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It’s the name of a piece of U.S. compliance legislation, with global implications, which was signed off in 2002. A key section, Section 404, went live on Nov. 15. It’s designed to prevent financial malpractice and accounting scandals such as the Enron debacle. It’s also known as the Public Company Accounting Reform and Investor Protection Act. The shorter moniker comes from the names of Sen. Paul Sarbanes, a Democrat from Maryland, and Rep. Michael Oxley, R-Ohio, who are credited as the main architects of the Act. It’s becoming known as SOX or SarbOx or SOA.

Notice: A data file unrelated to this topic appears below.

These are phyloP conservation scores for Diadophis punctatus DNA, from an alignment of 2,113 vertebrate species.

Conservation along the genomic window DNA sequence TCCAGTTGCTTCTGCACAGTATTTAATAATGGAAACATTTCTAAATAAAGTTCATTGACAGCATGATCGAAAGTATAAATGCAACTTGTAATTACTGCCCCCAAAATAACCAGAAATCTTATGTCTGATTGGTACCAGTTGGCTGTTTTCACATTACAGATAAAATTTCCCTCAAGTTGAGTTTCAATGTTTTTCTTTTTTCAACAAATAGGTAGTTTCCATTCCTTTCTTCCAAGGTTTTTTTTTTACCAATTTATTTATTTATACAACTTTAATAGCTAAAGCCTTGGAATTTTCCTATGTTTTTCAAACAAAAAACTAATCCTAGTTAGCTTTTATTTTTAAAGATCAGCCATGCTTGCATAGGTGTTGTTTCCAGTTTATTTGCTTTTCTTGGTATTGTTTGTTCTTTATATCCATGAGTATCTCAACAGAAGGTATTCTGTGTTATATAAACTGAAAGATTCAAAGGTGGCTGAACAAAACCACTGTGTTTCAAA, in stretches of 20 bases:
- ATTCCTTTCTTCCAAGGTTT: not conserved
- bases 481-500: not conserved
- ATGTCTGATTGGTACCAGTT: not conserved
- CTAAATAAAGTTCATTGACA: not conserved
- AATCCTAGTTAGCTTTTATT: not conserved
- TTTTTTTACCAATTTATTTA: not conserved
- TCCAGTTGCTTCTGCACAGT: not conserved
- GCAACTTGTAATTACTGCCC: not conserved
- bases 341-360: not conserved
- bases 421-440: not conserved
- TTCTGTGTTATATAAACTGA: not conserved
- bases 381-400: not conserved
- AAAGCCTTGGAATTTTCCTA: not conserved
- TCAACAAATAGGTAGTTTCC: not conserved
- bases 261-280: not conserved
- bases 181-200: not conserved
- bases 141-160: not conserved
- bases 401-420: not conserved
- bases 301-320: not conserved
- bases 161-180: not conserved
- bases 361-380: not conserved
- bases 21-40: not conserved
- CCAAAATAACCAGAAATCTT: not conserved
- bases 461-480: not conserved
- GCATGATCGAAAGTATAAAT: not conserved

The Act covers a whole range of governance issues, many covering the types of trade that are allowed within a company, with an emphasis upon keeping everything above board. For example, the Act forbids personal loans to officers and directors. Former WorldCom boss Bernie Ebbers had taken considerable loans from his company shortly before it became the center of a corporate scandal. Other measures regulate the responsibilities of audit committees sent in to check the health of companies’ compliance. The Act also offers protection to whistleblowers.

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